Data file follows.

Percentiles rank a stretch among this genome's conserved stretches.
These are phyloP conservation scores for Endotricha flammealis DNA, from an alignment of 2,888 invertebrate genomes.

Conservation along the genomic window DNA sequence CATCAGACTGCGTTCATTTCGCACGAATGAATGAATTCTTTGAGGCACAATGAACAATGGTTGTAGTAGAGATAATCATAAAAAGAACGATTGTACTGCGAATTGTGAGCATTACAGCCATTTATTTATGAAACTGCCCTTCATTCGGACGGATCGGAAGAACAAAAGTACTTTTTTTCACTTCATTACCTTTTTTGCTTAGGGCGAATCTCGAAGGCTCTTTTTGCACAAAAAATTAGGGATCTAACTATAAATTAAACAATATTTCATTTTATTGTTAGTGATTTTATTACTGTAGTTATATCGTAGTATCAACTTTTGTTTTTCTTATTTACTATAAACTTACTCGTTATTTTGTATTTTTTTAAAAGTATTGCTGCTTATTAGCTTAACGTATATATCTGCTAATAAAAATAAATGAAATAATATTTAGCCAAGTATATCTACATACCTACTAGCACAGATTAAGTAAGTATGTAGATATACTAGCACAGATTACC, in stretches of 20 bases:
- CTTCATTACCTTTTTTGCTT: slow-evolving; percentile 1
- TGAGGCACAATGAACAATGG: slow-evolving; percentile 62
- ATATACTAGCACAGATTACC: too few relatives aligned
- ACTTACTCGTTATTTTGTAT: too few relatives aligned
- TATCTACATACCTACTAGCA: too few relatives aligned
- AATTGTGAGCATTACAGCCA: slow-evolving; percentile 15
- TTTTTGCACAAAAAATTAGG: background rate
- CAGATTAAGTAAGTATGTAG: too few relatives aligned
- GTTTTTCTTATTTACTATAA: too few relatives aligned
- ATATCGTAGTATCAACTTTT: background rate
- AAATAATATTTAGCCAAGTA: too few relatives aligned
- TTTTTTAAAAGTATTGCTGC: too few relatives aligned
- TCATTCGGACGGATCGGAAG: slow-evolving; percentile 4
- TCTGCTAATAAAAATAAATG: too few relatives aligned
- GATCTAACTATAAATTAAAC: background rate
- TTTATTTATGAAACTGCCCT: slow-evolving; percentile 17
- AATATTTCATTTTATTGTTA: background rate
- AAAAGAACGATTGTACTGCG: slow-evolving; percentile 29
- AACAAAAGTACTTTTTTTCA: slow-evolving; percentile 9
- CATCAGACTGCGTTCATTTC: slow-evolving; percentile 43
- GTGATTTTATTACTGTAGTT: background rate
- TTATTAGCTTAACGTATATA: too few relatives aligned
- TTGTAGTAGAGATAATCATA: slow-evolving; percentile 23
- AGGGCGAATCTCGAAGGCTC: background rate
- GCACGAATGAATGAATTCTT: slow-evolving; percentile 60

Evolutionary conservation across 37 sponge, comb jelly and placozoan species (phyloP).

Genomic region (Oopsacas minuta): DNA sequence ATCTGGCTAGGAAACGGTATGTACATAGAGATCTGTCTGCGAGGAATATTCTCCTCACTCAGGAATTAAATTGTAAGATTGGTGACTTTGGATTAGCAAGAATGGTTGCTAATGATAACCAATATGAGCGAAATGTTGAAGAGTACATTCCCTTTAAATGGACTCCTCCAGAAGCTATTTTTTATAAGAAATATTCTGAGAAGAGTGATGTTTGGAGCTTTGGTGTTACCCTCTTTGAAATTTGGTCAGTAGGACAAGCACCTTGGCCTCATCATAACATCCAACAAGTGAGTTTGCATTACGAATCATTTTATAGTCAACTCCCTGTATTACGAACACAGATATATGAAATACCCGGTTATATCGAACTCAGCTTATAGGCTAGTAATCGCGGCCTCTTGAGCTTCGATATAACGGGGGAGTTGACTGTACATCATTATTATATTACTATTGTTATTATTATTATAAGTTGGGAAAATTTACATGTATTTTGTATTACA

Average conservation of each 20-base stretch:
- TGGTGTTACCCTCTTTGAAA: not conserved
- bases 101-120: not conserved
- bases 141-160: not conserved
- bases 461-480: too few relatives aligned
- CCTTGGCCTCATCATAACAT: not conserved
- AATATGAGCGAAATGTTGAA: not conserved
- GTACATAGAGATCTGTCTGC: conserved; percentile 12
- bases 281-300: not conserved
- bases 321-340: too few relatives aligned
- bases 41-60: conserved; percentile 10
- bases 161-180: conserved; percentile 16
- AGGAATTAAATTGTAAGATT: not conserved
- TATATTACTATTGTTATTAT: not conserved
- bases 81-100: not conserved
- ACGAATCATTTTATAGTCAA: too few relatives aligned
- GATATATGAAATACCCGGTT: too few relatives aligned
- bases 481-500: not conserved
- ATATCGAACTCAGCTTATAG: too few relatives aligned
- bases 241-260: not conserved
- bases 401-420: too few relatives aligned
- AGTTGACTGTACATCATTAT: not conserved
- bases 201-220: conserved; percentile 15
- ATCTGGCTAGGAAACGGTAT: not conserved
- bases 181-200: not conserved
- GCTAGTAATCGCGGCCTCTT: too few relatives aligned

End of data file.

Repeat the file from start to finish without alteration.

Percentiles rank a stretch among this genome's conserved stretches.
These are phyloP conservation scores for Endotricha flammealis DNA, from an alignment of 2,888 invertebrate genomes.

Conservation along the genomic window DNA sequence CATCAGACTGCGTTCATTTCGCACGAATGAATGAATTCTTTGAGGCACAATGAACAATGGTTGTAGTAGAGATAATCATAAAAAGAACGATTGTACTGCGAATTGTGAGCATTACAGCCATTTATTTATGAAACTGCCCTTCATTCGGACGGATCGGAAGAACAAAAGTACTTTTTTTCACTTCATTACCTTTTTTGCTTAGGGCGAATCTCGAAGGCTCTTTTTGCACAAAAAATTAGGGATCTAACTATAAATTAAACAATATTTCATTTTATTGTTAGTGATTTTATTACTGTAGTTATATCGTAGTATCAACTTTTGTTTTTCTTATTTACTATAAACTTACTCGTTATTTTGTATTTTTTTAAAAGTATTGCTGCTTATTAGCTTAACGTATATATCTGCTAATAAAAATAAATGAAATAATATTTAGCCAAGTATATCTACATACCTACTAGCACAGATTAAGTAAGTATGTAGATATACTAGCACAGATTACC, in stretches of 20 bases:
- CTTCATTACCTTTTTTGCTT: slow-evolving; percentile 1
- TGAGGCACAATGAACAATGG: slow-evolving; percentile 62
- ATATACTAGCACAGATTACC: too few relatives aligned
- ACTTACTCGTTATTTTGTAT: too few relatives aligned
- TATCTACATACCTACTAGCA: too few relatives aligned
- AATTGTGAGCATTACAGCCA: slow-evolving; percentile 15
- TTTTTGCACAAAAAATTAGG: background rate
- CAGATTAAGTAAGTATGTAG: too few relatives aligned
- GTTTTTCTTATTTACTATAA: too few relatives aligned
- ATATCGTAGTATCAACTTTT: background rate
- AAATAATATTTAGCCAAGTA: too few relatives aligned
- TTTTTTAAAAGTATTGCTGC: too few relatives aligned
- TCATTCGGACGGATCGGAAG: slow-evolving; percentile 4
- TCTGCTAATAAAAATAAATG: too few relatives aligned
- GATCTAACTATAAATTAAAC: background rate
- TTTATTTATGAAACTGCCCT: slow-evolving; percentile 17
- AATATTTCATTTTATTGTTA: background rate
- AAAAGAACGATTGTACTGCG: slow-evolving; percentile 29
- AACAAAAGTACTTTTTTTCA: slow-evolving; percentile 9
- CATCAGACTGCGTTCATTTC: slow-evolving; percentile 43
- GTGATTTTATTACTGTAGTT: background rate
- TTATTAGCTTAACGTATATA: too few relatives aligned
- TTGTAGTAGAGATAATCATA: slow-evolving; percentile 23
- AGGGCGAATCTCGAAGGCTC: background rate
- GCACGAATGAATGAATTCTT: slow-evolving; percentile 60

Evolutionary conservation across 37 sponge, comb jelly and placozoan species (phyloP).

Genomic region (Oopsacas minuta): DNA sequence ATCTGGCTAGGAAACGGTATGTACATAGAGATCTGTCTGCGAGGAATATTCTCCTCACTCAGGAATTAAATTGTAAGATTGGTGACTTTGGATTAGCAAGAATGGTTGCTAATGATAACCAATATGAGCGAAATGTTGAAGAGTACATTCCCTTTAAATGGACTCCTCCAGAAGCTATTTTTTATAAGAAATATTCTGAGAAGAGTGATGTTTGGAGCTTTGGTGTTACCCTCTTTGAAATTTGGTCAGTAGGACAAGCACCTTGGCCTCATCATAACATCCAACAAGTGAGTTTGCATTACGAATCATTTTATAGTCAACTCCCTGTATTACGAACACAGATATATGAAATACCCGGTTATATCGAACTCAGCTTATAGGCTAGTAATCGCGGCCTCTTGAGCTTCGATATAACGGGGGAGTTGACTGTACATCATTATTATATTACTATTGTTATTATTATTATAAGTTGGGAAAATTTACATGTATTTTGTATTACA

Average conservation of each 20-base stretch:
- TGGTGTTACCCTCTTTGAAA: not conserved
- bases 101-120: not conserved
- bases 141-160: not conserved
- bases 461-480: too few relatives aligned
- CCTTGGCCTCATCATAACAT: not conserved
- AATATGAGCGAAATGTTGAA: not conserved
- GTACATAGAGATCTGTCTGC: conserved; percentile 12
- bases 281-300: not conserved
- bases 321-340: too few relatives aligned
- bases 41-60: conserved; percentile 10
- bases 161-180: conserved; percentile 16
- AGGAATTAAATTGTAAGATT: not conserved
- TATATTACTATTGTTATTAT: not conserved
- bases 81-100: not conserved
- ACGAATCATTTTATAGTCAA: too few relatives aligned
- GATATATGAAATACCCGGTT: too few relatives aligned
- bases 481-500: not conserved
- ATATCGAACTCAGCTTATAG: too few relatives aligned
- bases 241-260: not conserved
- bases 401-420: too few relatives aligned
- AGTTGACTGTACATCATTAT: not conserved
- bases 201-220: conserved; percentile 15
- ATCTGGCTAGGAAACGGTAT: not conserved
- bases 181-200: not conserved
- GCTAGTAATCGCGGCCTCTT: too few relatives aligned